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01.12.2015 | Study protocol | Ausgabe 1/2015 Open Access

BMC Public Health 1/2015

A cluster randomized-controlled trial of a community mobilization intervention to change gender norms and reduce HIV risk in rural South Africa: study design and intervention

BMC Public Health > Ausgabe 1/2015
Audrey Pettifor, Sheri A. Lippman, Amanda M Selin, Dean Peacock, Ann Gottert, Suzanne Maman, Dumisani Rebombo, Chirayath M. Suchindran, Rhian Twine, Kathryn Lancaster, Tamu Daniel, F. Xavier Gómez-Olivé, Kathleen Kahn, Catherine MacPhail
Wichtige Hinweise

Competing interests

The authors declare that they have no competing interests.

Authors’ contributions

AP, SL, AS, DP, AG, SM, DR, CS, RT, KK, and CM were involved in desiging the study and the intervention content and monitoring systems. AP, SL, AS, DP, SM, DR, RT, KL, TD, XGO, KK and CM were involved in intervention implementation. All authors read and approved the final manuscript.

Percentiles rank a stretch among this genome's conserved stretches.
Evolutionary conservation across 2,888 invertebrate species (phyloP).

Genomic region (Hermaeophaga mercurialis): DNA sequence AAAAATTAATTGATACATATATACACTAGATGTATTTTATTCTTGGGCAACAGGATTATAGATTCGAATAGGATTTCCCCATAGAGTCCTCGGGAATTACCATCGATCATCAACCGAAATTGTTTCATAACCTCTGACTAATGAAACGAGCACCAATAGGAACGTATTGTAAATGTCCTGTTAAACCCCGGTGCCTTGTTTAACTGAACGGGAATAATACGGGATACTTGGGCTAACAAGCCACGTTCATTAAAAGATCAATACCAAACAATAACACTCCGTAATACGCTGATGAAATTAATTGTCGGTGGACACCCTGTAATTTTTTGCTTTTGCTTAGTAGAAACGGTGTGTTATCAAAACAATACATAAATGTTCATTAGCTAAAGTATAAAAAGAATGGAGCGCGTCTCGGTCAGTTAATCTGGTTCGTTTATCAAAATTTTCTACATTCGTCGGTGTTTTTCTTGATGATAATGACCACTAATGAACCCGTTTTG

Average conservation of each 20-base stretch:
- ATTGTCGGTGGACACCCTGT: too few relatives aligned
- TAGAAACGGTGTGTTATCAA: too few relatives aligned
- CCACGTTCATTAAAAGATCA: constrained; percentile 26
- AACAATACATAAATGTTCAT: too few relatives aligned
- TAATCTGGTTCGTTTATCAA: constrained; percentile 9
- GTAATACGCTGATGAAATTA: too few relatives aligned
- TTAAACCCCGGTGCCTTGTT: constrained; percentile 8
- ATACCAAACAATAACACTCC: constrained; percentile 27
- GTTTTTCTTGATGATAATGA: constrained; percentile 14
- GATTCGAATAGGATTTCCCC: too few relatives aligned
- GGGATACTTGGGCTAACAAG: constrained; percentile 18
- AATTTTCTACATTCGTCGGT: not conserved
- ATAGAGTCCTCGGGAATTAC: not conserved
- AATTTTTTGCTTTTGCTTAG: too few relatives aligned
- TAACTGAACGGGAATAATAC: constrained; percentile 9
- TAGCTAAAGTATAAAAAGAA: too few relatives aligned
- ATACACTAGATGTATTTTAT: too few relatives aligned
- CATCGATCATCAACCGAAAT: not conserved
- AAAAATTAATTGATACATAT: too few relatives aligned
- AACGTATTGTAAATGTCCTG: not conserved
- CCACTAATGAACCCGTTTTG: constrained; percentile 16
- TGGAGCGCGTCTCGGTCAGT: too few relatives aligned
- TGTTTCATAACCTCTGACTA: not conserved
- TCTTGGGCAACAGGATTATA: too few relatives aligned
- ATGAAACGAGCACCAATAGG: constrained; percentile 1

Community mobilization (CM) interventions show promise in changing gender norms and preventing HIV, but few have been based on a defined mobilization model or rigorously evaluated. The purpose of this paper is to describe the intervention design and implementation and present baseline findings of a Cluster Randomized Controlled Trial (RCT) of a two-year, theory-based CM intervention that aimed to change gender norms and reduce HIV risk in rural Mpumalanga province, South Africa.


Community Mobilizers and volunteer Community Action Teams (CATs) implemented two-day workshops, a range of outreach activities, and leadership engagement meetings. All activities were mapped onto six theorized mobilization domains. The intervention is being evaluated by a randomized design in 22 communities (11 receive intervention). Cross-sectional, population-based surveys were conducted with approximately 1,200 adults ages 18–35 years at baseline and endline about two years later.


This is among the first community RCTs to evaluate a gender transformative intervention to change norms and HIV risk using a theory-based, defined mobilization model, which should increase the potential for impact on desired outcomes and be useful for future scale-up if proven effective.

Trial registration NCT02129530
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